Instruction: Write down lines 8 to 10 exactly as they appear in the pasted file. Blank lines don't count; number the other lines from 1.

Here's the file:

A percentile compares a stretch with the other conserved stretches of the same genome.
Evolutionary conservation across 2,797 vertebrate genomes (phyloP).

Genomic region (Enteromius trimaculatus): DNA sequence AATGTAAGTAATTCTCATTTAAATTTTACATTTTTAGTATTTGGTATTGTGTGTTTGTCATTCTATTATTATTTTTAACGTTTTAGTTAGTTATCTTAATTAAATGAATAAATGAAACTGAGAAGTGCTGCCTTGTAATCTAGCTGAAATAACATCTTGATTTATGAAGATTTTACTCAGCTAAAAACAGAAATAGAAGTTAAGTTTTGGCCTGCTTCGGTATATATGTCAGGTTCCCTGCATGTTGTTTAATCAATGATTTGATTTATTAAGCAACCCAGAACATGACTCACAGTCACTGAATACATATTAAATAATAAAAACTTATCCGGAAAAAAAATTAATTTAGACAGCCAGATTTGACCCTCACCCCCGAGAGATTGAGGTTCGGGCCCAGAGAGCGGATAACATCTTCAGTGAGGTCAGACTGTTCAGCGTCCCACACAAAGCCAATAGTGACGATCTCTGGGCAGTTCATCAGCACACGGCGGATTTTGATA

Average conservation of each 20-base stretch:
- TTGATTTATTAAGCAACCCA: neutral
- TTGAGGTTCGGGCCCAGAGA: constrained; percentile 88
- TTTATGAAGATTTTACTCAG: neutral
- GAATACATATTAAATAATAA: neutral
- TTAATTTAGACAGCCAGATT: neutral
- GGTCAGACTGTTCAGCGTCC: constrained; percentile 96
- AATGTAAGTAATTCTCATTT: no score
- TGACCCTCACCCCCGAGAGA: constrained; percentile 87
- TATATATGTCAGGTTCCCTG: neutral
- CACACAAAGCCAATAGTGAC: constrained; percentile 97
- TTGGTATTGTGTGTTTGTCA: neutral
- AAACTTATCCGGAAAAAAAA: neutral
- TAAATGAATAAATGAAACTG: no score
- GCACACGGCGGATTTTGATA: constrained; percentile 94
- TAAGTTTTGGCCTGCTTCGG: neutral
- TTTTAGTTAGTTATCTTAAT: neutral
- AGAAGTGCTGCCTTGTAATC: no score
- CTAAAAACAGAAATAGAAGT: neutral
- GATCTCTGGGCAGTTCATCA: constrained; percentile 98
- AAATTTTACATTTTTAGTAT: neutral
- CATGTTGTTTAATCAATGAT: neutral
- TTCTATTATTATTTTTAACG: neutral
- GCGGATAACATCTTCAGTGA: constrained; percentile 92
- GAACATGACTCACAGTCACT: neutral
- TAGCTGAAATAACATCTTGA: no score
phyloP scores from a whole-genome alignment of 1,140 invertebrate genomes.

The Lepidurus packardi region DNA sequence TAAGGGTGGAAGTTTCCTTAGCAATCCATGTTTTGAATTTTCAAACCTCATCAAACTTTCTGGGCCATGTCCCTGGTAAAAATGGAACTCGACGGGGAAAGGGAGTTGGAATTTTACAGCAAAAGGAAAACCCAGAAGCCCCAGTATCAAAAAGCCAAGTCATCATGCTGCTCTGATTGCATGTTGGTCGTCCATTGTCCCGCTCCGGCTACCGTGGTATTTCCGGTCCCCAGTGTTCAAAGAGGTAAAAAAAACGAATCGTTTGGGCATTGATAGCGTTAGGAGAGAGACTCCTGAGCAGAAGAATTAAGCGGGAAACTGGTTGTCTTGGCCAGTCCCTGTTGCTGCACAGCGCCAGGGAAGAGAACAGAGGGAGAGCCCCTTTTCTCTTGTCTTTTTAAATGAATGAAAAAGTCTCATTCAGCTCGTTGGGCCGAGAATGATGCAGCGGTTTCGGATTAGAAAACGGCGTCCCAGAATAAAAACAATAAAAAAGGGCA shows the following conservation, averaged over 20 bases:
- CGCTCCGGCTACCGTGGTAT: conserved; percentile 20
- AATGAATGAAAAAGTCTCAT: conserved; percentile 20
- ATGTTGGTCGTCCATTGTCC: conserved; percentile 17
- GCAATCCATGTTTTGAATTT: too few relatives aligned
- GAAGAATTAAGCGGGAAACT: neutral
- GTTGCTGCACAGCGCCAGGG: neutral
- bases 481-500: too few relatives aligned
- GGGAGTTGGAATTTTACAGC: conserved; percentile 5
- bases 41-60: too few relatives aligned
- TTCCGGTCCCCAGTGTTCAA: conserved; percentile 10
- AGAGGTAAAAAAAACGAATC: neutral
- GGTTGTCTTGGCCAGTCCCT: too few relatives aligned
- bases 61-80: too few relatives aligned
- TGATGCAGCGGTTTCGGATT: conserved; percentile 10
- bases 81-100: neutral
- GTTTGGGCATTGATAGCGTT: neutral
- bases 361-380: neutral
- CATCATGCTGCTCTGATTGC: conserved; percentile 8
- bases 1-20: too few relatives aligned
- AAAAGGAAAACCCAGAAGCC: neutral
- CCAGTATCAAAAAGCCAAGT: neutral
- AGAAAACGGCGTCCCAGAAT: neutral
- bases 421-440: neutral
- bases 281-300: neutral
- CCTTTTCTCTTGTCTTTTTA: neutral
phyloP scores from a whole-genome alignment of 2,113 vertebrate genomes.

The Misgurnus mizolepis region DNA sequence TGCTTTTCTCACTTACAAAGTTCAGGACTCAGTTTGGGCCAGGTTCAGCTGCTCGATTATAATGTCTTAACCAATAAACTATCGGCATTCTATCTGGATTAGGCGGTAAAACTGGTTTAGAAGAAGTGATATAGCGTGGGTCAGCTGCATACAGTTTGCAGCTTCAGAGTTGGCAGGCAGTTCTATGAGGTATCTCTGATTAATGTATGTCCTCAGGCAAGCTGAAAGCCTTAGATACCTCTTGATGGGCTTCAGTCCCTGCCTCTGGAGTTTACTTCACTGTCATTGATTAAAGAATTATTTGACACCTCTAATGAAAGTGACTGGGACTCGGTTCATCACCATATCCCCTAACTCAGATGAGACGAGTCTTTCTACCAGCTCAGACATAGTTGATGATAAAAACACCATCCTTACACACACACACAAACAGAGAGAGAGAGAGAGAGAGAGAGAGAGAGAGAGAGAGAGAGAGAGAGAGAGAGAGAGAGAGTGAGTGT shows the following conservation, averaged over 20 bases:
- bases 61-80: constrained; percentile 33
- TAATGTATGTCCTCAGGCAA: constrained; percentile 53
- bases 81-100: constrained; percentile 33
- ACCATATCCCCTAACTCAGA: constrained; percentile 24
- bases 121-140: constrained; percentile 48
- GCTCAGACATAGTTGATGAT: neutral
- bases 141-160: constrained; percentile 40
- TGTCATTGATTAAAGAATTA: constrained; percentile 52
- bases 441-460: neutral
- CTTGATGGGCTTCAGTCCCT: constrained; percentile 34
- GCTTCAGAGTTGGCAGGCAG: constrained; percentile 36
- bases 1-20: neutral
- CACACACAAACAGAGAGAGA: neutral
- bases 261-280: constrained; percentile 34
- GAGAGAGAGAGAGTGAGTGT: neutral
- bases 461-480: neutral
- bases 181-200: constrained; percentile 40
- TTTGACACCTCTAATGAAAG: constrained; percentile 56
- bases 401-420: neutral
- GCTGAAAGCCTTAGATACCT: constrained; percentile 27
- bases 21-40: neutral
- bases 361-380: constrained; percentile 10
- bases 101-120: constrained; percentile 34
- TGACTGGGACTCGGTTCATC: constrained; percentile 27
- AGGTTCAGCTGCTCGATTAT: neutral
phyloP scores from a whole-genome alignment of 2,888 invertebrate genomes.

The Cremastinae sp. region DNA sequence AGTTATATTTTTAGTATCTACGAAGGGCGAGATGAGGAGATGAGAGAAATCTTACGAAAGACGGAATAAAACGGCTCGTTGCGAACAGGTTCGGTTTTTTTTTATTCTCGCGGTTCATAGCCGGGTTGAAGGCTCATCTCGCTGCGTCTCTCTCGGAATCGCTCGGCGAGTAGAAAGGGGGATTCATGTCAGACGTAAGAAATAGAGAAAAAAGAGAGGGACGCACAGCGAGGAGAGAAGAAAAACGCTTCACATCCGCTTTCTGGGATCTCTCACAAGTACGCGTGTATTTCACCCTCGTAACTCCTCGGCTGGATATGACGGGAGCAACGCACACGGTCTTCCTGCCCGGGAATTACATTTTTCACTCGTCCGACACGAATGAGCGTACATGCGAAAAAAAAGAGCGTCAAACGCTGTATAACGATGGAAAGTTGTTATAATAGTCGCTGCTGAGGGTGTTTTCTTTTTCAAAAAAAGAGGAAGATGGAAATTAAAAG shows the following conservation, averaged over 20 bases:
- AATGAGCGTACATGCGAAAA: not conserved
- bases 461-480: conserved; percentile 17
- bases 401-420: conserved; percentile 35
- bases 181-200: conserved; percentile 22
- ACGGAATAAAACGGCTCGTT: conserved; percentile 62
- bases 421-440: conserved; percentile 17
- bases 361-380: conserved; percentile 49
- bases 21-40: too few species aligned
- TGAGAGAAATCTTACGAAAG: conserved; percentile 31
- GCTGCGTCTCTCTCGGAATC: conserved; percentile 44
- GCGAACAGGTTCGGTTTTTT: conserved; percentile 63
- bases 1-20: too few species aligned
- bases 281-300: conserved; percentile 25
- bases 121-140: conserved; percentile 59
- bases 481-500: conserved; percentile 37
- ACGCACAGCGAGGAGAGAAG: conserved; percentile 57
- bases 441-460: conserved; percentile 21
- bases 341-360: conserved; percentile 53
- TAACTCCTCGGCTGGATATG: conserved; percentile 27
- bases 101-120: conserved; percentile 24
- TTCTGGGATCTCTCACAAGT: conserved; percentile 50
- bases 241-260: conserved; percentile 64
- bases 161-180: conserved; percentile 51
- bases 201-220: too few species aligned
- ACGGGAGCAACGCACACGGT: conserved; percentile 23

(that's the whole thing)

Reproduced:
- GAATACATATTAAATAATAA: neutral
- TTAATTTAGACAGCCAGATT: neutral
- GGTCAGACTGTTCAGCGTCC: constrained; percentile 96